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You’ve certainly heard of standing desks, but have you ever heard of walking ones? Here are some treadmill desk benefits…
I am an eccentric. Here are some of my credentials:
- I have a computer file with all my recipes and I make a menu plan once a week (before the pandemic, I did it once a month).
- I like opera and jazz and rock and Broadway show tunes more or less equally.
- I have a treadmill desk that allows me to walk while I write and coach clients.
This last eccentricity is about four years old. I generally sit while I’m coaching people by Zoom, but if you were a client and if our videos are turned off, you may have heard the motor’s soothing electric thrum in the background, or perhaps the gentle clump clump clump of my feet striking the platform.
My husband rolls his eyes at me, and briefly worries about having married such an out-and-out geek. But I’m confident I’ve made the right decision to walk while I write.
I first heard about treadmill desks in 2010 while attending a conference in San Francisco. I didn’t believe such a device existed but one of my colleagues at the event challenged me to Google it. I was shocked to find thousands of entries for the phrase ‘treadmill desk’ — including photos. (I just Googled it again and landed more than 29 million hits this time.)
I’ve always enjoyed walking — even as a 12-year-old I’d walk to the beach by myself and go for a 30-minute stroll — and pre-pandemic, I’d walk to the bank, the library and the grocery store. I wear a pedometer, typically registering more than 10,000 steps per day, even before the treadmill.
But the idea of treadmill desks appealed to me because I have back problems, exacerbated by sitting. Also, I know my writing improves when I walk first. Eventually, I found a neighbour who was throwing out a treadmill and willing to give it to me at no charge. I had it hauled up to my office and used it intermittently for a number of years. The trouble was, it had no flat surface on which to balance a computer. Also it was very loud and very large. I used it for walking when I didn’t feel like going out in the rain. But I couldn’t use it while writing.
A few years ago, I bought myself a standing desk as a way of helping my back. Sadly, I found standing no easier than sitting. I noticed I tended to hike myself up on one hip, which I knew was bad, but couldn’t seem to correct. As a result, I mostly kept my standing desk in the sitting position.
Then one day, in an exercise equipment shop, I spotted an under-the-desk treadmill with no top or sides, just the treadmill component for the feet. (See photo at the top of this post.) I fell in love with it. Whisper quiet, it would not only fit under my standing desk, it also had a motor with the strength to withstand eight hours of walking per day. As soon as I received my tax refund, I took the money and bought my treadmill. My brand — a LifeSpan — cost about $1,400 CDN. (I receive no royalties or kickbacks. I mention these specifics because many people want to know.)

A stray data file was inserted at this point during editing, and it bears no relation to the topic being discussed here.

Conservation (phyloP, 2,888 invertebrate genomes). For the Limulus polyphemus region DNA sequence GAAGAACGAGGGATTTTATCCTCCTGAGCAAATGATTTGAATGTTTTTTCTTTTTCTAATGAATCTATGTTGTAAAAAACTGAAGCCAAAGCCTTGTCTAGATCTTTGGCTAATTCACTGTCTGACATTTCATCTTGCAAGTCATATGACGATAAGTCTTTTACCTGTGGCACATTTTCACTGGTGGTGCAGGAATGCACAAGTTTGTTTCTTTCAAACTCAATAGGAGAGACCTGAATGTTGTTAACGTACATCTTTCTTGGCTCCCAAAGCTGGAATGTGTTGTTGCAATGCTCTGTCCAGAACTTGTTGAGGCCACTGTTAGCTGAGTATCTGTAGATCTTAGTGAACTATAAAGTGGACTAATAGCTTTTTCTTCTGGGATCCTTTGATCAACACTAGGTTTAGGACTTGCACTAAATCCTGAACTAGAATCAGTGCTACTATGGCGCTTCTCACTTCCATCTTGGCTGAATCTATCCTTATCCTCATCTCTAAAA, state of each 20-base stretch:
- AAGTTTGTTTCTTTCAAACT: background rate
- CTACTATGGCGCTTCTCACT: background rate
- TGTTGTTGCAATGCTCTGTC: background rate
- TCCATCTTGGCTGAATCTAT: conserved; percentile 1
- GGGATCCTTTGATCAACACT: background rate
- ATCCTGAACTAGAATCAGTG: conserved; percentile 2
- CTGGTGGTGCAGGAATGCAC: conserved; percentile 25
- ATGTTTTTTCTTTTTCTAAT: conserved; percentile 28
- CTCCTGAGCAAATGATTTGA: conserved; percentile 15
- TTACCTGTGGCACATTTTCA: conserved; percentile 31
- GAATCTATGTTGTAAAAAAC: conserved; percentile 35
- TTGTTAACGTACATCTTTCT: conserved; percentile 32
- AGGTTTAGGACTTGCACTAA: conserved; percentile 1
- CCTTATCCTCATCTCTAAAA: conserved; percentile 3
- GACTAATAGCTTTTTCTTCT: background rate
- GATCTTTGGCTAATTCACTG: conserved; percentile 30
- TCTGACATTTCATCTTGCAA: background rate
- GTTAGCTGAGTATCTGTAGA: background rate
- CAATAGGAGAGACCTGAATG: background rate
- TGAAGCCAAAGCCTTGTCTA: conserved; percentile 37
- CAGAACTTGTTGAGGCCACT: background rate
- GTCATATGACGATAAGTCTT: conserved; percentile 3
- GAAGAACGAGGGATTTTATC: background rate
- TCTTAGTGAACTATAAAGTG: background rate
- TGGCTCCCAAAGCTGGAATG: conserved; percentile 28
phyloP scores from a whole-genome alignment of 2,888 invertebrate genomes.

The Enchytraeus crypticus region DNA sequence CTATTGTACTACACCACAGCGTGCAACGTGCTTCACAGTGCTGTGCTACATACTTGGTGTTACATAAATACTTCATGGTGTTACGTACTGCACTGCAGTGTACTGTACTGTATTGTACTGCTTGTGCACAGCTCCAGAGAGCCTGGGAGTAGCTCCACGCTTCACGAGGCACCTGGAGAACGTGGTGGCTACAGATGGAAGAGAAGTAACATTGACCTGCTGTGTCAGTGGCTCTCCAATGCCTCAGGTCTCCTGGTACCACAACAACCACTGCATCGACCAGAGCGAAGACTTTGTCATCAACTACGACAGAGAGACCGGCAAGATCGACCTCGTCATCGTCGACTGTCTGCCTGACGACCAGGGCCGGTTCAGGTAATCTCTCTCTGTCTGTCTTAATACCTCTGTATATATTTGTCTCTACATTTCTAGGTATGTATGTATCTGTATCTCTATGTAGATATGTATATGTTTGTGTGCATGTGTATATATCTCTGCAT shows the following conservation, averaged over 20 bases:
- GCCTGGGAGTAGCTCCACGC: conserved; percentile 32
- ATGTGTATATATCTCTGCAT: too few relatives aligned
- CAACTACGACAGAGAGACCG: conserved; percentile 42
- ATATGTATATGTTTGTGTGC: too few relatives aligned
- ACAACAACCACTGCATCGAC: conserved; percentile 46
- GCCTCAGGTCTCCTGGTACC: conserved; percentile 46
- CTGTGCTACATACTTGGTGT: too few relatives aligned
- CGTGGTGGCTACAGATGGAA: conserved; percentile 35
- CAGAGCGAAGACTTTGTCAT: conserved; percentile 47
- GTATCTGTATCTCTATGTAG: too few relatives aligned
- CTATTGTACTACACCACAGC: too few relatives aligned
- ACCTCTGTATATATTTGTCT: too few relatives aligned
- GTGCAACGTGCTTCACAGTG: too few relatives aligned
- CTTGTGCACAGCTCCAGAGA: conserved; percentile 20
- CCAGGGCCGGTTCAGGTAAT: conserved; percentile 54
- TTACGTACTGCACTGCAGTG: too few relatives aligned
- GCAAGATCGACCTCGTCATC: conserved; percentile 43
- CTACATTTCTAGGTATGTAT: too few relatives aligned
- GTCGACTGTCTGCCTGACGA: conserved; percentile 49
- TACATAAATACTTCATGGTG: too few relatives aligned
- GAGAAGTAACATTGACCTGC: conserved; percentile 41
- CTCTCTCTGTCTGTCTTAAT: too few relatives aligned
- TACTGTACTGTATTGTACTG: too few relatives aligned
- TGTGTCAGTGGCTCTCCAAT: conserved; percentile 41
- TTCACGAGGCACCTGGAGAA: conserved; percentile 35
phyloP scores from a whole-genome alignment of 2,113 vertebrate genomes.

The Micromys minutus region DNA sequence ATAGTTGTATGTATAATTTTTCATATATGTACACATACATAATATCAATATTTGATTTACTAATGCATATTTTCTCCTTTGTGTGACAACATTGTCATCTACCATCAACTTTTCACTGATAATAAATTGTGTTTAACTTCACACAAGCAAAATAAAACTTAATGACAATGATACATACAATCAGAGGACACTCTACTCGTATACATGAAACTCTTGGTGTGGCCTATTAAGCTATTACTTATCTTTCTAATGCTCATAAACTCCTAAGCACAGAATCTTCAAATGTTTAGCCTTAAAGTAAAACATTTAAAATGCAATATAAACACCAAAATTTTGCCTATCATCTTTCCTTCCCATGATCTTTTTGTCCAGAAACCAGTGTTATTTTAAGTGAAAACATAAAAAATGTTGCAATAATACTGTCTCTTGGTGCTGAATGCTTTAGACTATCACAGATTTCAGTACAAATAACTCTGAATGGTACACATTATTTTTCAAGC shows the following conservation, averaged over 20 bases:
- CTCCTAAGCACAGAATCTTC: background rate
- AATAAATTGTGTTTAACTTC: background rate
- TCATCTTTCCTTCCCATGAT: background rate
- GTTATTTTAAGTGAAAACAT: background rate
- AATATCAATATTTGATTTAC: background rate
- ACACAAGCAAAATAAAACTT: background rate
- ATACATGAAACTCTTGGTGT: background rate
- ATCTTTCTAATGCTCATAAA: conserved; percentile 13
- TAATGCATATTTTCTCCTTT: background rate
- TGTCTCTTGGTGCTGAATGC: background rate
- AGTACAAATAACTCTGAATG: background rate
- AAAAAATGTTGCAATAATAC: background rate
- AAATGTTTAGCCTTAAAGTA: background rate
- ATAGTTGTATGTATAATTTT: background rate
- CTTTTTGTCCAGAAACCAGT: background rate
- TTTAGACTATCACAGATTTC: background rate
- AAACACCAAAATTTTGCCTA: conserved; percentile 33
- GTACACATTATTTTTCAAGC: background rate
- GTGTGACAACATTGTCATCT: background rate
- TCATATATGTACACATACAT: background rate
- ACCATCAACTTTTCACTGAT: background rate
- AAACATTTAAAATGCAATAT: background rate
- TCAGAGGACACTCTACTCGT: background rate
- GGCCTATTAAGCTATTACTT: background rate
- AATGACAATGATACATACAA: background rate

Later, I discovered that writer Susan Orlean has exactly the same desk as me (you can read about it in her story in the New Yorker) which gave me a little celebrity thrill.
I was and remain ecstatic with this addition to my office. People often ask me if I can actually walk and type at the same time. I can. I generally walk 2 mph (a little slower if I’m coaching someone, because I don’t want to sound out-of-breath.) It’s easy to type at this speed and I can even highlight text and move it around or add hotlinks, if I concentrate.
I’ve identified only one small problem: trying to write something by hand. My appalling handwriting already makes me look like an arthritic 90-year-old — and it becomes even worse when I’m on the treadmill. But to me, that’s a small price to pay.
Now, I always reach my 10,000-step goal well before 11 am, and even better, my exercise is scattered throughout the day not concentrated in one or two large clumps. By the end of the day I’ve usually walked more than 20,000 steps, which is the equivalent of seven miles (11 km). Best of all I’ve been able to accomplish this while working and while protecting my hair-trigger back.
During the pandemic, my number of steps has sometimes hit 30,000 daily, close to 12 miles (19 km). I think I’m using the extra walking as a way to vent my frustration! I still also walk outside every day, as well, because there’s nothing better than walking in nature.
Bottom line? I can tell you my walking habit enhances my creativity and helps me write more easily and more fluently.
Sometimes a little eccentricity is a good thing.
An earlier version of this post first appeared on my blog on June 7/16.
Have you ever thought of getting a treadmill desk? We can all learn from each other so, please, share your thoughts with my readers and me in the “comments” section, below. And congratulations to Mona Tellier, the winner of this month’s book prize, for An Aug. 12/20 comment on my blog. (Please send me your email address, Mona!) Anyone who comments on today’s post (or any others) by Sept. 30/20 will be put in a draw for a digital copy of my first book, 8 1/2 Steps to Writing Faster, Better. To leave your own comment, please, scroll down to the section, directly underneath the “related posts” links, below. Note that you don’t have to join the commenting software to post. See here to learn how to post as a guest. It’s easy!